General election 2017: Hammond refuses to deny having angry rows with May’s team over tax policy – politics live | Politics

Welcome back to the campaign live blog, with more 2017 manifestos than anyone had budgeted for. I’m Claire Phipps with the morning briefing and the early news; Andrew Sparrow will be along later. Do join us in the comments below or find me on Twitter @Claire_Phipps.

What’s happening?

It’s the turn of the Lib Dems to take a twirl in the glare of the headline writers, as they launch their manifesto. We know their main pitch, of course – Brexit means let’s have another think about Brexit – but the fresh push today will be to hook younger voters. There’s a “rent-to-buy” scheme for first-time homeowners, along with votes at 16, the return of housing benefit for 18- to 21-year-olds, and discounted bus travel. Plus there’s £7bn for schools and colleges; a tripling of the pupil premium for early years; and free primary school meals. On the costings side – because surely it’s not only Labour that has to show its workings? – they’ll put a penny on income tax to fund the NHS and social care.

Will it be enough to catapult the Lib Dems up the polls (they’re currently beached at around the 10% mark nationally) and back into those yellow-turned-blue seats in England’s south-west? Tim Farron, despairing of what he calls a post-Brexit “cold, mean-spirited Britain” under the Conservatives, says it’s time to hecking well galvanise:

We are in the last-chance saloon. This is the opportunity for everyone in this country to bang their fists on the table … It won’t be very many years before we look back on this era and think: ‘What the heck were we playing at?’

Plenty of fist-banging elsewhere as Labour’s ruby Tuesday gets a predictable bashing in much of the press today. Both the Daily Mail and the Telegraph label the little red manifesto a scheme to “bankrupt Britain”, and the Sun curses the “Marxist masterplan”. With enemies like these, who needs friends? Unite general secretary Len McCluskey, typically tagged as Jeremy Corbyn’s biggest ally, has said Labour won’t win on 8 June (you can read the full interview in Politico here):

I don’t see Labour winning. I think it would be extraordinary … I believe that if Labour can hold on to 200 seats or so it will be a successful campaign. It will mean that Theresa May will have had an election, will have increased her majority but not dramatically.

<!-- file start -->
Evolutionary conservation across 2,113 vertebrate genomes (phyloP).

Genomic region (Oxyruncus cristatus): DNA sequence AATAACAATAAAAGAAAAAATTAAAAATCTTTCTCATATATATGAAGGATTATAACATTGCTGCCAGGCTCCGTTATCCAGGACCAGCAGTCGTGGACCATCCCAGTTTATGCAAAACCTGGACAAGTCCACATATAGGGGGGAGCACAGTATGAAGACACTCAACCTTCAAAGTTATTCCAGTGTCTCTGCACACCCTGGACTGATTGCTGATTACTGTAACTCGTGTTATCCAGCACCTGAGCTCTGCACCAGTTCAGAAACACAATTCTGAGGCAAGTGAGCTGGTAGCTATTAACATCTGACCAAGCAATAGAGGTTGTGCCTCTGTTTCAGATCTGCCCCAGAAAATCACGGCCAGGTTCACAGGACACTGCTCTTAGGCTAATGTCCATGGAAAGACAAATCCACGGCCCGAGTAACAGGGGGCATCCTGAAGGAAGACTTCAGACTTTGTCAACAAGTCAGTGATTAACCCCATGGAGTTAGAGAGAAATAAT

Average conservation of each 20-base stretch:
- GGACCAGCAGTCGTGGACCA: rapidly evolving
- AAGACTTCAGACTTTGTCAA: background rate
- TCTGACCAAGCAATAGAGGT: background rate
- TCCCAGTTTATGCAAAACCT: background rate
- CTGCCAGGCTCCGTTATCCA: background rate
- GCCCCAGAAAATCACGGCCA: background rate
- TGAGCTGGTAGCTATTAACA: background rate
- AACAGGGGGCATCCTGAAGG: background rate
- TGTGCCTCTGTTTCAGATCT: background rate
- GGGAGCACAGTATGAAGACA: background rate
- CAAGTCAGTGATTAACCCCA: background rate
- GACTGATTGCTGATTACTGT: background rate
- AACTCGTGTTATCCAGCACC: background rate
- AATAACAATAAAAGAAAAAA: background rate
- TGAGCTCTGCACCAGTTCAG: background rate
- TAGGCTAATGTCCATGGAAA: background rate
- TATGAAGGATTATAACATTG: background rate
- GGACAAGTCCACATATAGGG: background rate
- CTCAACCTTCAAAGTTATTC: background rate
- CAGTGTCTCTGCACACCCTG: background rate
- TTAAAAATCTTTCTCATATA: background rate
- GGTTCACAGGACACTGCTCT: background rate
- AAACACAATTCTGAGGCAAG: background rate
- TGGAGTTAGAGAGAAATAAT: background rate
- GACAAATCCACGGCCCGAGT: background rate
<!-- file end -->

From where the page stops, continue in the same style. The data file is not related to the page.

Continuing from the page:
(Two hundred seats would be Labour’s lowest haul since 154 in 1935. What happened to “back to the 70s”?)

Jeremy Corbyn

As ‘could standing in front of this large sign be cropped to say something embarrassing?’ goes, He-Man isn’t bad. (Masters of the Universe not pictured.) Photograph: Nigel Roddis/EPA

Of course, none of this tells you what the manifesto says. This does, though; and here’s how Labour says it’ll pay for it all: £48.6bn of spending and £48.6bn in new taxes. Renationalising mail, rail, water and energy isn’t in that bit because, Labour implies, it’ll come from capital borrowing via the £250bn infrastructure investment. Or because, the Tories say rather more explicitly, there’s a “black hole” in the sums.

Certainly a bit grey is the question of whether Labour would end the freeze on working-age benefits. At the manifesto launch, Corbyn was very clear that it would:

Clearly we are not going to freeze benefits, that is very clear.

But the manifesto was not very clear either way. Then Corbyn made it clear that the party had “not made a commitment on that”. But then a party spokesman issued a clear clarification that it had:

As Jeremy Corbyn made clear today, that will mean an end to the freeze.

And then the shadow foreign secretary, Emily Thornberry, cleared things up by saying that, actually, it might not:

I don’t think we can reverse it entirely. We shouldn’t be promising things we can’t afford.

In conclusion: ¯_(ツ)_/¯

The Conservatives mostly spent the day lobbing sticks at Labour. But even Team Theresa May will have to show us a manifesto at some point: perhaps as soon as tomorrow.

At a glance:

Placards lie on chairs after Leanne Wood, Leader of Plaid Cymru, launched her party’s election manifesto in Rhondda, Wales, Britain May 16, 2017. REUTERS/Rebecca Naden

Plaid Cymru, defending Wales, with placards. Photograph: Rebecca Naden/Reuters

Poll position